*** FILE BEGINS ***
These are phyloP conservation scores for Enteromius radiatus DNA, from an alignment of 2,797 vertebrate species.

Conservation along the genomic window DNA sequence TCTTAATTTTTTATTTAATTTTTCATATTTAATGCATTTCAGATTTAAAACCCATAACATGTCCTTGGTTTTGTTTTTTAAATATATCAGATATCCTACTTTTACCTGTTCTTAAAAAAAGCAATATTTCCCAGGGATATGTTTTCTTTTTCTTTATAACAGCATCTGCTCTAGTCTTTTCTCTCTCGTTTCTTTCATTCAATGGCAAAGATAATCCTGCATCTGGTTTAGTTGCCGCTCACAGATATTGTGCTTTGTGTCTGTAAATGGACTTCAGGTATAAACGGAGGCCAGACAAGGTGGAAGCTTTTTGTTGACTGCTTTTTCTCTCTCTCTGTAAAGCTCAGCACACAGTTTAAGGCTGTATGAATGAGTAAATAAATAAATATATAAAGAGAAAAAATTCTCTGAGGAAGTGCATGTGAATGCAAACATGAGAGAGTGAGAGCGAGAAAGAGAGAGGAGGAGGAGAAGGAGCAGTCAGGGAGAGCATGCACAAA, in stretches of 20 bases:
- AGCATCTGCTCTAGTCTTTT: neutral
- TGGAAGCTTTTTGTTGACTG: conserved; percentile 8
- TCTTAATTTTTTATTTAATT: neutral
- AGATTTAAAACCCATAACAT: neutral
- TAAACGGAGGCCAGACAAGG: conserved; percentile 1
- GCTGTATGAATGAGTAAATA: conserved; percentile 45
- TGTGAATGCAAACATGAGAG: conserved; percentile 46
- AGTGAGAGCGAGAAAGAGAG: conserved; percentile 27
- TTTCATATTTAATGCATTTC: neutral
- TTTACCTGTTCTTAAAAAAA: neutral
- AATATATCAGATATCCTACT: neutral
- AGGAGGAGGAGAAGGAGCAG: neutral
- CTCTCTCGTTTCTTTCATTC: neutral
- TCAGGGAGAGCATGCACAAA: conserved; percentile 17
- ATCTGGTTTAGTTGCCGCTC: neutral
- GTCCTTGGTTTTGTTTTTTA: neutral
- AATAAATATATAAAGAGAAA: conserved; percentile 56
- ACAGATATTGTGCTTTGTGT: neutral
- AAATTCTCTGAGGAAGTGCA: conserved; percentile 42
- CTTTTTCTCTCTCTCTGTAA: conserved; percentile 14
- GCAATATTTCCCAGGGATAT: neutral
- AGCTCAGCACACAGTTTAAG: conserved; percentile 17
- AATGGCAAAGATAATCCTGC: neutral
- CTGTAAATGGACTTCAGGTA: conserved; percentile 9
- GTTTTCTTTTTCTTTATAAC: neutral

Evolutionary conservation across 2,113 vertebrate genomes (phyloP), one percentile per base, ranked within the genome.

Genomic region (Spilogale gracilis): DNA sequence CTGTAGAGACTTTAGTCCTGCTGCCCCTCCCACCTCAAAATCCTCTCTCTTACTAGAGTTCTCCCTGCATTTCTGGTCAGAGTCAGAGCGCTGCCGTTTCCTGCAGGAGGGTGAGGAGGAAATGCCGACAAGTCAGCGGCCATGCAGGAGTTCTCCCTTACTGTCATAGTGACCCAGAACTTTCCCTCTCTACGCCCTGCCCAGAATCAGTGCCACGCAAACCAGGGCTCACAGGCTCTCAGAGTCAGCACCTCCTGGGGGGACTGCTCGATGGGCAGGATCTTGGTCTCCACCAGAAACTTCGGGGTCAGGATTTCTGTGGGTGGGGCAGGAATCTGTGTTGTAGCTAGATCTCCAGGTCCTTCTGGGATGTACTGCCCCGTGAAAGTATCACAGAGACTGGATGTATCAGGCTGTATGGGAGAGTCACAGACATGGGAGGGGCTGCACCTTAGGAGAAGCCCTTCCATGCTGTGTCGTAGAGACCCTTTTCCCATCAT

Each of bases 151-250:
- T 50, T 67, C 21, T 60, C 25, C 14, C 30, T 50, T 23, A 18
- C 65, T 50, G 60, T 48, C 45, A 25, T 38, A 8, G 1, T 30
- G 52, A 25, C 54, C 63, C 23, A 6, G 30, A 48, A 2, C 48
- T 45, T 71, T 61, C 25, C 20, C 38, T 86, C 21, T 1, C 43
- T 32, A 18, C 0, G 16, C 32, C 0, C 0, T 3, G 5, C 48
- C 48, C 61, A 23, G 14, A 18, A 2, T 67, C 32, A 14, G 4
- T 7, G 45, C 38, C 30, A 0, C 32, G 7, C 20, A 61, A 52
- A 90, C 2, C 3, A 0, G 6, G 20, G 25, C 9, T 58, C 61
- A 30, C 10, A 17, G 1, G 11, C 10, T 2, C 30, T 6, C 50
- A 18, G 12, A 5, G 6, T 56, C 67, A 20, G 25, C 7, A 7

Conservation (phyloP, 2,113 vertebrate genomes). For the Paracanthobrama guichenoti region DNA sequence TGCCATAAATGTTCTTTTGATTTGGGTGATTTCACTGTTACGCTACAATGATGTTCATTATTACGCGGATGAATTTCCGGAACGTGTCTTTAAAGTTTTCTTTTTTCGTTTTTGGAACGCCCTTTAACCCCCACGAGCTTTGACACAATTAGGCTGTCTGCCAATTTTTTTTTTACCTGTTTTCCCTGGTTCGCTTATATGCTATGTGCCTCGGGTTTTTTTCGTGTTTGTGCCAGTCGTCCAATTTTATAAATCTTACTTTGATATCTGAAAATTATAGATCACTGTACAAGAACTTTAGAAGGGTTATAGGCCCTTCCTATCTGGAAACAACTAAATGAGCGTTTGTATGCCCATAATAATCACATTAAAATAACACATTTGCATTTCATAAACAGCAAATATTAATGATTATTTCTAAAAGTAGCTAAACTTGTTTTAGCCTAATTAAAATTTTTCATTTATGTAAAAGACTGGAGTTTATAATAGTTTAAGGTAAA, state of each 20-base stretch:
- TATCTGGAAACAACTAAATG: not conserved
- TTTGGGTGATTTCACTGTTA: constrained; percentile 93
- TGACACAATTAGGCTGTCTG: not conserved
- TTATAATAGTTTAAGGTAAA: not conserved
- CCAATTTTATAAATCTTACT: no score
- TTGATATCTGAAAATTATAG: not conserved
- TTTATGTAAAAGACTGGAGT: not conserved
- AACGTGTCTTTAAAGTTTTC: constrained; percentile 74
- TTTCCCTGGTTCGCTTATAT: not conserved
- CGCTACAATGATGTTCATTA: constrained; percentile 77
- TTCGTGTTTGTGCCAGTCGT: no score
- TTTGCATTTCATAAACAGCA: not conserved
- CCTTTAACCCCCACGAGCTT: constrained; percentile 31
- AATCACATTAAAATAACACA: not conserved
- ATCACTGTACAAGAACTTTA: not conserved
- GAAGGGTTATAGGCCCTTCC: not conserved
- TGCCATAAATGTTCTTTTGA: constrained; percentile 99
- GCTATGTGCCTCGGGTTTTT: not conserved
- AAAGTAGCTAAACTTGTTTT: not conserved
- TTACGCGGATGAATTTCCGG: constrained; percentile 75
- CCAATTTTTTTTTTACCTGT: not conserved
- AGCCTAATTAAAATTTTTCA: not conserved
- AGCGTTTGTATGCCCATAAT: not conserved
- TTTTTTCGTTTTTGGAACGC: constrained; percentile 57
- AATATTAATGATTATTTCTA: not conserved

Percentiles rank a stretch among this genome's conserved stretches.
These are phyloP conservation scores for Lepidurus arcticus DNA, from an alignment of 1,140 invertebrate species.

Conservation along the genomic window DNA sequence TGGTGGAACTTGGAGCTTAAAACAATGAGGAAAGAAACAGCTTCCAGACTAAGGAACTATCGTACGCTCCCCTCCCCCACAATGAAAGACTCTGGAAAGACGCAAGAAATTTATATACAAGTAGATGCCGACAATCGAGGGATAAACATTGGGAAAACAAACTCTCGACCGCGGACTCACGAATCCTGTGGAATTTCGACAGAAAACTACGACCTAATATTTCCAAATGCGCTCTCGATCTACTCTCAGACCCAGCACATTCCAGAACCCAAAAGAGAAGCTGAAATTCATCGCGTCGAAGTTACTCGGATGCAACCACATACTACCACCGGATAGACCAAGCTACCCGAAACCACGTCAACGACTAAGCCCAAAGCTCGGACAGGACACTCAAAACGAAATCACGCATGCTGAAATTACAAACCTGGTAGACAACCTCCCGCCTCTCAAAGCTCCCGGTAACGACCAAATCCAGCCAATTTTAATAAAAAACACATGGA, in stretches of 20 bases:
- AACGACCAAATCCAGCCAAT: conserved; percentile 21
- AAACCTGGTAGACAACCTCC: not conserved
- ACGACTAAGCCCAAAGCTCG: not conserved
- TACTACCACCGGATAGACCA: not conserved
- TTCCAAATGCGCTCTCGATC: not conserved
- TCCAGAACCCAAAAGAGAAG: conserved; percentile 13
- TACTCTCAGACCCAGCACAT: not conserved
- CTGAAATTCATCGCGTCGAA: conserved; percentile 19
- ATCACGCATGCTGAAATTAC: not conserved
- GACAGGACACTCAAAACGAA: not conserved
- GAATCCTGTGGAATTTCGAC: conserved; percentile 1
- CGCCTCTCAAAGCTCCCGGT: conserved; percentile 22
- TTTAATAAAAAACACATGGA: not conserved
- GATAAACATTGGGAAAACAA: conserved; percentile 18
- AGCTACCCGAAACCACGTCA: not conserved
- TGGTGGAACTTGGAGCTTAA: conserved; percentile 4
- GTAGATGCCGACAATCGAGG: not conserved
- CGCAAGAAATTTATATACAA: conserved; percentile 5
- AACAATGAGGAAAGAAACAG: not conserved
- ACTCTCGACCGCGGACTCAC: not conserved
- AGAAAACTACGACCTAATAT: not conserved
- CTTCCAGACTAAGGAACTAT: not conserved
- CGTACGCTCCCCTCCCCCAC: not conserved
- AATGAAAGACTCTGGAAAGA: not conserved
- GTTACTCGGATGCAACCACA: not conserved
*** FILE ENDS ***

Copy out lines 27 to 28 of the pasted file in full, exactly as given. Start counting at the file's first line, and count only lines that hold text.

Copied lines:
- GTTTTCTTTTTCTTTATAAC: neutral

Evolutionary conservation across 2,113 vertebrate genomes (phyloP), one percentile per base, ranked within the genome.